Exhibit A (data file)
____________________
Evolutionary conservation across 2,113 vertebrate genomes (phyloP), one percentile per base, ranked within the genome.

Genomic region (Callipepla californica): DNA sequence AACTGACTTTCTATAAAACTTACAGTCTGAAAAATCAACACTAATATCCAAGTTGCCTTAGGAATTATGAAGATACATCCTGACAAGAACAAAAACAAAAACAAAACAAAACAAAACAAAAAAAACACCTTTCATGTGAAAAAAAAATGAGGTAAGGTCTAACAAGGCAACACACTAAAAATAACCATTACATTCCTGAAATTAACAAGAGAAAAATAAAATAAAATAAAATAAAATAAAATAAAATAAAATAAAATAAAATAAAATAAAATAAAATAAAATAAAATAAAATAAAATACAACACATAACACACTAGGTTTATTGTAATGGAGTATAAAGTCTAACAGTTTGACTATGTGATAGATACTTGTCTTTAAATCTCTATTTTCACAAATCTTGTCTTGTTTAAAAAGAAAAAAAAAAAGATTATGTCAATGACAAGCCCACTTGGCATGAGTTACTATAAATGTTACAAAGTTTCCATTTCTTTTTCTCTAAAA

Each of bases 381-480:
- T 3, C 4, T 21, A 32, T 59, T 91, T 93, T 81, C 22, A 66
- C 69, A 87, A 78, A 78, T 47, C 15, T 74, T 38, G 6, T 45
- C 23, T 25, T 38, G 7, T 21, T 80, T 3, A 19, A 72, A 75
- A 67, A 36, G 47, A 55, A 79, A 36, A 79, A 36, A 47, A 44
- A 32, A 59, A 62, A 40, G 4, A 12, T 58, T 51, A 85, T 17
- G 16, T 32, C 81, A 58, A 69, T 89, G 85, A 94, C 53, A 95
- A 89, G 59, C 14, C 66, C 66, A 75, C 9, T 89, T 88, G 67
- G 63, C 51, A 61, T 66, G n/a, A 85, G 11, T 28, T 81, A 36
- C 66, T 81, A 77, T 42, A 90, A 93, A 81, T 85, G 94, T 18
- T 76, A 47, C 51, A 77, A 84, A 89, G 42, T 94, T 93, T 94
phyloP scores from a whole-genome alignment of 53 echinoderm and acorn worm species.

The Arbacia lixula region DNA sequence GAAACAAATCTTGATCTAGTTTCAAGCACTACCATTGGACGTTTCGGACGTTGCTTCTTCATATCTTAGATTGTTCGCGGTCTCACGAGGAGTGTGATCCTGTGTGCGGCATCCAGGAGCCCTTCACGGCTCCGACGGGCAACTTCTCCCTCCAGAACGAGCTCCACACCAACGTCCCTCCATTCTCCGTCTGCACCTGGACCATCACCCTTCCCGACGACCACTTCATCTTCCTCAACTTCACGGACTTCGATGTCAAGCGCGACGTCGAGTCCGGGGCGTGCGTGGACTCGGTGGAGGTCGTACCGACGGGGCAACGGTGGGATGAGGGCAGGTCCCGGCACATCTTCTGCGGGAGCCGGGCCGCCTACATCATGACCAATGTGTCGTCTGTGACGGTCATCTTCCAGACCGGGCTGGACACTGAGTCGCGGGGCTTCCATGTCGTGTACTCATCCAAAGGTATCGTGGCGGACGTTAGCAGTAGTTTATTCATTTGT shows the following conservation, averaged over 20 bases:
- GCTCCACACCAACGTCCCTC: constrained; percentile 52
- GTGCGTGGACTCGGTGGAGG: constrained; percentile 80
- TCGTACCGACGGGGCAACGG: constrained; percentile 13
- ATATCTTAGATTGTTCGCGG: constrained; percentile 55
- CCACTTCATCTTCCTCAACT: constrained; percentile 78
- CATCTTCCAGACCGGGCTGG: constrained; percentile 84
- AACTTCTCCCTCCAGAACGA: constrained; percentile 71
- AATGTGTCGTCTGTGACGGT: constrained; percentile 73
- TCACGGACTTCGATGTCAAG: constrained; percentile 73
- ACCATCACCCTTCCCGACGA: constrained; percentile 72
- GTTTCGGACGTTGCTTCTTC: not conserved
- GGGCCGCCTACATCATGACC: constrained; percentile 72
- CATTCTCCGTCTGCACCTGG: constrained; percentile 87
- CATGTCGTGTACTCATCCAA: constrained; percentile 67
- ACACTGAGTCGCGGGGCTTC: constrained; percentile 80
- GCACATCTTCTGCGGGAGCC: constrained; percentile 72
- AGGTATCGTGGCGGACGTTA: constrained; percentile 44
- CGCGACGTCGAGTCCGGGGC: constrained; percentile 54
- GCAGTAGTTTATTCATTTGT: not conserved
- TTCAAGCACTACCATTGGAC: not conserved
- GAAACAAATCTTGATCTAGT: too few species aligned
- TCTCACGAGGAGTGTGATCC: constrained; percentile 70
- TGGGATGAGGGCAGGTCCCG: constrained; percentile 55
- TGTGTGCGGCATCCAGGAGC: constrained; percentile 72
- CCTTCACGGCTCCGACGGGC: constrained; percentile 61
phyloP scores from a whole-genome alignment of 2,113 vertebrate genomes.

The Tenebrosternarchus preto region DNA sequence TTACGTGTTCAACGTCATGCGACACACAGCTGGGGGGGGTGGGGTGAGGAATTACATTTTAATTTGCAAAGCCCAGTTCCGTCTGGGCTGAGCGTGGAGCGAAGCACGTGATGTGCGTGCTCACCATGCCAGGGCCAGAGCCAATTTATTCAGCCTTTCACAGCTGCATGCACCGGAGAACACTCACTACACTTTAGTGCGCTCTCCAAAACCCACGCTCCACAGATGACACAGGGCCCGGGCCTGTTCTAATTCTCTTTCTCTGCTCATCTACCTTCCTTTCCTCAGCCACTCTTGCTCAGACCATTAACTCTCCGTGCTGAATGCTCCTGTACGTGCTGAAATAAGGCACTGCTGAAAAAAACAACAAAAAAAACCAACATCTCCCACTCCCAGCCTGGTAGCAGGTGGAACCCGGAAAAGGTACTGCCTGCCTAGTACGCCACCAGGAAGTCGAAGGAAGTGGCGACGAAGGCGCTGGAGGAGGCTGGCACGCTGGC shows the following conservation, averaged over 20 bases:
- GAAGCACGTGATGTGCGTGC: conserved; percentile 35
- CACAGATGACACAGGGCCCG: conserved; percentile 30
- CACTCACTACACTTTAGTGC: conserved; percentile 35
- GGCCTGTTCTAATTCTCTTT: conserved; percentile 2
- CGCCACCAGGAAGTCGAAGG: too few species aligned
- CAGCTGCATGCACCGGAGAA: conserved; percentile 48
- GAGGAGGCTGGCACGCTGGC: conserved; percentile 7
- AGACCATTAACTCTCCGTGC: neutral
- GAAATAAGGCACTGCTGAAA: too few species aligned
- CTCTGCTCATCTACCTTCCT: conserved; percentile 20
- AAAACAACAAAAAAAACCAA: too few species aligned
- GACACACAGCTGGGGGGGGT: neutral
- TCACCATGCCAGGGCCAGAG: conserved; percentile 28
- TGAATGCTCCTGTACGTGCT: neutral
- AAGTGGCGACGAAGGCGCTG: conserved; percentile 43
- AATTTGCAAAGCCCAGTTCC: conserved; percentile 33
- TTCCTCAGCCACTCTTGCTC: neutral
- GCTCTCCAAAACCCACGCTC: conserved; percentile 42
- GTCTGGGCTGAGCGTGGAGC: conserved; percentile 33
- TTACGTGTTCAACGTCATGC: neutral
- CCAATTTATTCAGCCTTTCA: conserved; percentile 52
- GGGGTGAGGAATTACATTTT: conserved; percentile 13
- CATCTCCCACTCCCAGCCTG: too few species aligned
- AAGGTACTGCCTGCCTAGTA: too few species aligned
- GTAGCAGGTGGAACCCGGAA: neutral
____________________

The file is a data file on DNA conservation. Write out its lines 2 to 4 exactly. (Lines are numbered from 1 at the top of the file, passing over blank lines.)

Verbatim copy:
Genomic region (Callipepla californica): DNA sequence AACTGACTTTCTATAAAACTTACAGTCTGAAAAATCAACACTAATATCCAAGTTGCCTTAGGAATTATGAAGATACATCCTGACAAGAACAAAAACAAAAACAAAACAAAACAAAACAAAAAAAACACCTTTCATGTGAAAAAAAAATGAGGTAAGGTCTAACAAGGCAACACACTAAAAATAACCATTACATTCCTGAAATTAACAAGAGAAAAATAAAATAAAATAAAATAAAATAAAATAAAATAAAATAAAATAAAATAAAATAAAATAAAATAAAATAAAATAAAATAAAATACAACACATAACACACTAGGTTTATTGTAATGGAGTATAAAGTCTAACAGTTTGACTATGTGATAGATACTTGTCTTTAAATCTCTATTTTCACAAATCTTGTCTTGTTTAAAAAGAAAAAAAAAAAGATTATGTCAATGACAAGCCCACTTGGCATGAGTTACTATAAATGTTACAAAGTTTCCATTTCTTTTTCTCTAAAA

Each of bases 381-480:
- T 3, C 4, T 21, A 32, T 59, T 91, T 93, T 81, C 22, A 66